“As for Codex Aleph [Sinaiticus], the folded sheet containing the end of Mark and beginning of Luke is, quite frankly, a forgery. Tischendorf, who discovered the codex, warned that those four pages appeared to be written by a different hand and with different ink than the rest of the manuscript. However that may be, a careful scrutiny reveals the following: the end of Mark and beginning of Luke occur on page 3 (of the four); pages 1 and 4 contain an average of 17 lines of printed Greek text per column (there are four columns per page), just like the rest of the codex; page 2 contains an average of 15.5 lines of printed text per column (four columns); the first column of page 3 contains only twelve lines of printed text and in this way v. 8 occupies the top of the second column, the rest of which is blank (except for some designs); Luke begins at the top of column 3, which contains 16 lines of printed text while column 4 is back up to 17 lines. On page 2 the forger began to spread out the letters, displacing six lines of printed text; in the first column of page 3 he got desperate and displaced five lines of printed text, just in one column! In this way he managed to get two lines of v. 8 over onto the second column, avoiding the telltale vacant column (as in B). That second column would accommodate 15 more lines of printed text, which with the other eleven make 26. Verses 9-20 occupy 23.5 such lines, so there is plenty of room for them. It really does seem that there has been foul play, and there would have been no need for it unless the first hand did in fact display the disputed verses.” (Ibid.)
It is very sad that people would attempt to make alterations to the Word of God. John solemnly warned against this when he wrote, “For I testify unto every man that heareth the words of the prophecy of this book, If any man shall add unto these things, God shall add unto him the plagues that are written in this book: And if any man shall take away from the words of the book of this prophecy, God shall take away his part out of the book of life, and out of the holy city, and from the things which are written in this book.” (Revelation 22:18, 19)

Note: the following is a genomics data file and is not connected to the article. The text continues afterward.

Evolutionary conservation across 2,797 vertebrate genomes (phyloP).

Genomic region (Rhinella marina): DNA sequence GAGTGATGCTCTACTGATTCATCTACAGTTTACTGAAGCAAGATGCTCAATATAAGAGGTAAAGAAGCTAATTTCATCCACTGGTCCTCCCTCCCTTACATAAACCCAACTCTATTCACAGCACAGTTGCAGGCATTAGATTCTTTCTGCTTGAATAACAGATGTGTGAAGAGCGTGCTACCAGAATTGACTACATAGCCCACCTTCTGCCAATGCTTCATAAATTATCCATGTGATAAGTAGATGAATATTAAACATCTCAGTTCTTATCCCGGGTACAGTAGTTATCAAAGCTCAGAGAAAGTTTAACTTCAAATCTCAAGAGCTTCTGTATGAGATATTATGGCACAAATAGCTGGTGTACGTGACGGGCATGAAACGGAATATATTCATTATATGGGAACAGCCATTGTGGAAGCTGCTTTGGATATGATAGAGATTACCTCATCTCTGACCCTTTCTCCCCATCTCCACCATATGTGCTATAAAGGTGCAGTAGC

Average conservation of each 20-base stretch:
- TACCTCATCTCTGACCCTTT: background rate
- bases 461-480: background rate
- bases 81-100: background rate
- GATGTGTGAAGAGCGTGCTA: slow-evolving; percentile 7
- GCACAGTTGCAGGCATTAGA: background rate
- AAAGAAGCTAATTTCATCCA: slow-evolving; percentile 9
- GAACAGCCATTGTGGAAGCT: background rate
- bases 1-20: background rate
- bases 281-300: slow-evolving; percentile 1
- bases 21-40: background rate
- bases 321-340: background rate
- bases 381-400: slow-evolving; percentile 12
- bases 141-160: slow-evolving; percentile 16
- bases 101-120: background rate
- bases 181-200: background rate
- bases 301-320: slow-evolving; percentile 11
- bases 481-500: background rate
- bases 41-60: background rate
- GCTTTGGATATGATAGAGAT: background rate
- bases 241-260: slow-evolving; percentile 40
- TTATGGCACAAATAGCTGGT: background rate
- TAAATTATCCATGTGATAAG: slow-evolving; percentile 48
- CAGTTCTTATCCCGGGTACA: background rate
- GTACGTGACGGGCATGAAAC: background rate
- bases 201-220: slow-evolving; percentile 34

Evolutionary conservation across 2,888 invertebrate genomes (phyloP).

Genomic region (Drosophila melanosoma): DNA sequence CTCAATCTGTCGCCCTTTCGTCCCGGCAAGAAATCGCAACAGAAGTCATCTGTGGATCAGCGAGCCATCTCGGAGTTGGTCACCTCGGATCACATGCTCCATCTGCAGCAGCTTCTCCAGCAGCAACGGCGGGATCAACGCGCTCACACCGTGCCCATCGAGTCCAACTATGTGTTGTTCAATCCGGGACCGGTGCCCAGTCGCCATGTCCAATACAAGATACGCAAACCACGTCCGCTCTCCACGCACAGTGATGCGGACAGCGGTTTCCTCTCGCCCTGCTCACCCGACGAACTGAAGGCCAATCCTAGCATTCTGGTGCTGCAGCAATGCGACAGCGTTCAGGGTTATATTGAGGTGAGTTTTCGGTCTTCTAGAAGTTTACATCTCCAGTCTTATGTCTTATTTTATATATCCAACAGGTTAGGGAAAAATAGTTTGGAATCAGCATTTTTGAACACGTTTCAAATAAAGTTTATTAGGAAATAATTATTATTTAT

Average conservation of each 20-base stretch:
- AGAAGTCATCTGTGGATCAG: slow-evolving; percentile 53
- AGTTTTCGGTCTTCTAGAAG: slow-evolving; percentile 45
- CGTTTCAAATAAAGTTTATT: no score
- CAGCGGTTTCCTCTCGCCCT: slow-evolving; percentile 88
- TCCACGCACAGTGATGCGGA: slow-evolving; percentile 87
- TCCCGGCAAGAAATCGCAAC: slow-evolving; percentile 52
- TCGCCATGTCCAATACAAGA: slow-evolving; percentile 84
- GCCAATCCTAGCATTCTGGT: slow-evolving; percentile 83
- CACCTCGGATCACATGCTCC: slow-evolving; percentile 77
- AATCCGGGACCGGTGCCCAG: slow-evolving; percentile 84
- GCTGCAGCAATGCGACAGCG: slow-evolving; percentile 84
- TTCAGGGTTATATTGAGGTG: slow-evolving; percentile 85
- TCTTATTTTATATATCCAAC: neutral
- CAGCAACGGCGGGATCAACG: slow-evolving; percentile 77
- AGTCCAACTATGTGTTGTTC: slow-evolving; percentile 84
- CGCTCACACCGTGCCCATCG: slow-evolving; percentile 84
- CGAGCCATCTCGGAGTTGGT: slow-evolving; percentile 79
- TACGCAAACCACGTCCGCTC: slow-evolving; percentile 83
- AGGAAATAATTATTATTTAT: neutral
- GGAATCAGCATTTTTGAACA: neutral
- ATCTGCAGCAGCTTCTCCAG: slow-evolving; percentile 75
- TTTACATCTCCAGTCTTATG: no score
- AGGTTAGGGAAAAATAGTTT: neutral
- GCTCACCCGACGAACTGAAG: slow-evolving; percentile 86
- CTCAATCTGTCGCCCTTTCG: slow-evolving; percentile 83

Green sums up the evidence, stating, “not only is Mark 16:9-20 vindicated, but codices B and Aleph [Vaticanus and Sinaiticus] stand convicted of containing poison. They also contain the poison (mentioned above) in Matthew 1:7 and 10, Matthew 1:18, Mark 6:22, Luke 3:33 and Luke 23:45, John 1:18 and 1 Corinthians 5:1. Does this not diminish their credibility as witnesses?” (Ibid.)
Green concludes, “Only a cultic belief in the value of the Egyptian manuscripts can explain the willingness of the critics and new versionists to cast out words contained in all other manuscripts. Yet these manuscripts which they have elevated to the role of supreme judges of authenticity have no known history. Who wrote them? Under what conditions were they written? What was their motivation for leaving out thousands of words (a total ejection of some 8 pages of Greek), and for adding, transposing, and otherwise altering passages contained in all of the other manuscripts? Without such a cultic belief, any unbiased, thinking person must reject the Egyptian manuscripts [Vaticanus and Sinaiticus] which fly in the face of all the manuscript, version, and patristic evidence. For a full and complete discussion of all the evidence, and all the attempts to discredit these precious verses, see Unholy Hands, Vol. I, pp. C-1 to C-177, a complete book by Dean John W. Burgon.” (Ibid.)
How to test a Bible translation
As before noted, there are two types of Greek texts. One type agrees with the majority, or “Textus Receptus” Greek manuscripts, and one type that agrees with the two questionable Greek manuscripts—the Vaticanus and Sinaiticus. Every translation of the Scriptures comes from one or the other of these types of Greek manuscripts. There are a few verses you can use to determine whether a version is reliable or not. This is a very simple test and can be applied to any Bible version.